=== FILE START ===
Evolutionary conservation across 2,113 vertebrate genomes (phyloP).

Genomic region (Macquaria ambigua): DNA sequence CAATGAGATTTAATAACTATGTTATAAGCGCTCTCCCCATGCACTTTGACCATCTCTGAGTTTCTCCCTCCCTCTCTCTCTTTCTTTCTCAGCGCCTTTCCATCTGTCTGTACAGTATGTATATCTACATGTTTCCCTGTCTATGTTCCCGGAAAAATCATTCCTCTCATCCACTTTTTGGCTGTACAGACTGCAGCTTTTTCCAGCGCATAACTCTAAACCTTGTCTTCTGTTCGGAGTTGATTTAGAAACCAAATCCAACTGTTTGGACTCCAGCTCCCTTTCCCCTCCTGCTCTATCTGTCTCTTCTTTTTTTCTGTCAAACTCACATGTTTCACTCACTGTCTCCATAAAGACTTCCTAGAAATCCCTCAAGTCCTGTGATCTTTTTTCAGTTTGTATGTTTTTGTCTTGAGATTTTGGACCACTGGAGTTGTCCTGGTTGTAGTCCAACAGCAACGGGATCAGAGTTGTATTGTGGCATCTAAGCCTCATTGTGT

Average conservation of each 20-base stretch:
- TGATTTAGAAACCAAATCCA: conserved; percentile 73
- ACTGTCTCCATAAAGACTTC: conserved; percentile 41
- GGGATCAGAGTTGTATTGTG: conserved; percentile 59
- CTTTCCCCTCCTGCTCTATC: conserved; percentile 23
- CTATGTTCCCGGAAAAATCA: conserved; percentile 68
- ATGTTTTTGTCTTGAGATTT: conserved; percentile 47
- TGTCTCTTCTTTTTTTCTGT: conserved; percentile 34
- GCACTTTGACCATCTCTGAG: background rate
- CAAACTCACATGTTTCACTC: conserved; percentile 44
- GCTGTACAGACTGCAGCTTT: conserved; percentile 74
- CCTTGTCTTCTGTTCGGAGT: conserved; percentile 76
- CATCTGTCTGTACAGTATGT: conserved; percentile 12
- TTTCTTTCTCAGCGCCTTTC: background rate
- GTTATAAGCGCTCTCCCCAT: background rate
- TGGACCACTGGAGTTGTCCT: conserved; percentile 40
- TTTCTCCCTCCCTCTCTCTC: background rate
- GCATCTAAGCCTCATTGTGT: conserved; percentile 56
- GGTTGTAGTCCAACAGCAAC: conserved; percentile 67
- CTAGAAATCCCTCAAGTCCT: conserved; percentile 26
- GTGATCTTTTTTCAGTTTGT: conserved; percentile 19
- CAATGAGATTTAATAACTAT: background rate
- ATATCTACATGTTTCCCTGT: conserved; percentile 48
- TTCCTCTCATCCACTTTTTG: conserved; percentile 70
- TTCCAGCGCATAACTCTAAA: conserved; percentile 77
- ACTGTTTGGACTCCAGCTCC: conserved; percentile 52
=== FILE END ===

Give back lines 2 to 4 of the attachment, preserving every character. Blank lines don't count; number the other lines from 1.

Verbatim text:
Genomic region (Macquaria ambigua): DNA sequence CAATGAGATTTAATAACTATGTTATAAGCGCTCTCCCCATGCACTTTGACCATCTCTGAGTTTCTCCCTCCCTCTCTCTCTTTCTTTCTCAGCGCCTTTCCATCTGTCTGTACAGTATGTATATCTACATGTTTCCCTGTCTATGTTCCCGGAAAAATCATTCCTCTCATCCACTTTTTGGCTGTACAGACTGCAGCTTTTTCCAGCGCATAACTCTAAACCTTGTCTTCTGTTCGGAGTTGATTTAGAAACCAAATCCAACTGTTTGGACTCCAGCTCCCTTTCCCCTCCTGCTCTATCTGTCTCTTCTTTTTTTCTGTCAAACTCACATGTTTCACTCACTGTCTCCATAAAGACTTCCTAGAAATCCCTCAAGTCCTGTGATCTTTTTTCAGTTTGTATGTTTTTGTCTTGAGATTTTGGACCACTGGAGTTGTCCTGGTTGTAGTCCAACAGCAACGGGATCAGAGTTGTATTGTGGCATCTAAGCCTCATTGTGT

Average conservation of each 20-base stretch:
- TGATTTAGAAACCAAATCCA: conserved; percentile 73